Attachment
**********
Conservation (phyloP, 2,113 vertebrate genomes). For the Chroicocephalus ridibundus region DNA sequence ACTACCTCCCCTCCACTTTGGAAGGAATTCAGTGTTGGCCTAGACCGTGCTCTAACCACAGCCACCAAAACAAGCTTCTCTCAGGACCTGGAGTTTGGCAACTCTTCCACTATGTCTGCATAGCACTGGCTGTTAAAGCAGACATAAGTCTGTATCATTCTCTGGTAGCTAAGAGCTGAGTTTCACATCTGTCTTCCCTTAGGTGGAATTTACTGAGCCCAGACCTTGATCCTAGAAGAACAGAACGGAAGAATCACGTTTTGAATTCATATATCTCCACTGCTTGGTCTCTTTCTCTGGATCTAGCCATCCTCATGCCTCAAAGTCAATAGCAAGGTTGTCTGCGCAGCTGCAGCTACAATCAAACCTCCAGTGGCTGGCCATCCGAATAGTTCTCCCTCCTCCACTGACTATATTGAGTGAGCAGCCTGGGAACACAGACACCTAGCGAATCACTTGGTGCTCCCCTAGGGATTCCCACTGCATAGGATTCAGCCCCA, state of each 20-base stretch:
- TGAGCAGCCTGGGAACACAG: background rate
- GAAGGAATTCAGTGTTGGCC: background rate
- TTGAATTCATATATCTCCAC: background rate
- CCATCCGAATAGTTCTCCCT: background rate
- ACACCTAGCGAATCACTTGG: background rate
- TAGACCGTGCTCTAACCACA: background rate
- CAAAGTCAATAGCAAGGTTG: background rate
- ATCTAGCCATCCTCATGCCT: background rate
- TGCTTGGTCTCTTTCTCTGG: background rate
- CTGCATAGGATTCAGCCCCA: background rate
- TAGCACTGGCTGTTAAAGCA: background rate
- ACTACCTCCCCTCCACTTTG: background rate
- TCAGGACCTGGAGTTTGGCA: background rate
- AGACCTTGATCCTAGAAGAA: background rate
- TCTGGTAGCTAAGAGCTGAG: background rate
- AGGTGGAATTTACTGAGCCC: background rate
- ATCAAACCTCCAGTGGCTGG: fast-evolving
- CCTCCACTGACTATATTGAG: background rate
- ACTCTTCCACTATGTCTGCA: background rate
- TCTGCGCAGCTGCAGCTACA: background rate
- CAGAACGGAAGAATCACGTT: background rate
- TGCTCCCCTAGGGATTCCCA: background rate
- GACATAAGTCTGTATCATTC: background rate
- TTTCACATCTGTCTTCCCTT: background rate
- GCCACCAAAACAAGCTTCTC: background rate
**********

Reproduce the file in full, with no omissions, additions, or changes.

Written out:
Conservation (phyloP, 2,113 vertebrate genomes). For the Chroicocephalus ridibundus region DNA sequence ACTACCTCCCCTCCACTTTGGAAGGAATTCAGTGTTGGCCTAGACCGTGCTCTAACCACAGCCACCAAAACAAGCTTCTCTCAGGACCTGGAGTTTGGCAACTCTTCCACTATGTCTGCATAGCACTGGCTGTTAAAGCAGACATAAGTCTGTATCATTCTCTGGTAGCTAAGAGCTGAGTTTCACATCTGTCTTCCCTTAGGTGGAATTTACTGAGCCCAGACCTTGATCCTAGAAGAACAGAACGGAAGAATCACGTTTTGAATTCATATATCTCCACTGCTTGGTCTCTTTCTCTGGATCTAGCCATCCTCATGCCTCAAAGTCAATAGCAAGGTTGTCTGCGCAGCTGCAGCTACAATCAAACCTCCAGTGGCTGGCCATCCGAATAGTTCTCCCTCCTCCACTGACTATATTGAGTGAGCAGCCTGGGAACACAGACACCTAGCGAATCACTTGGTGCTCCCCTAGGGATTCCCACTGCATAGGATTCAGCCCCA, state of each 20-base stretch:
- TGAGCAGCCTGGGAACACAG: background rate
- GAAGGAATTCAGTGTTGGCC: background rate
- TTGAATTCATATATCTCCAC: background rate
- CCATCCGAATAGTTCTCCCT: background rate
- ACACCTAGCGAATCACTTGG: background rate
- TAGACCGTGCTCTAACCACA: background rate
- CAAAGTCAATAGCAAGGTTG: background rate
- ATCTAGCCATCCTCATGCCT: background rate
- TGCTTGGTCTCTTTCTCTGG: background rate
- CTGCATAGGATTCAGCCCCA: background rate
- TAGCACTGGCTGTTAAAGCA: background rate
- ACTACCTCCCCTCCACTTTG: background rate
- TCAGGACCTGGAGTTTGGCA: background rate
- AGACCTTGATCCTAGAAGAA: background rate
- TCTGGTAGCTAAGAGCTGAG: background rate
- AGGTGGAATTTACTGAGCCC: background rate
- ATCAAACCTCCAGTGGCTGG: fast-evolving
- CCTCCACTGACTATATTGAG: background rate
- ACTCTTCCACTATGTCTGCA: background rate
- TCTGCGCAGCTGCAGCTACA: background rate
- CAGAACGGAAGAATCACGTT: background rate
- TGCTCCCCTAGGGATTCCCA: background rate
- GACATAAGTCTGTATCATTC: background rate
- TTTCACATCTGTCTTCCCTT: background rate
- GCCACCAAAACAAGCTTCTC: background rate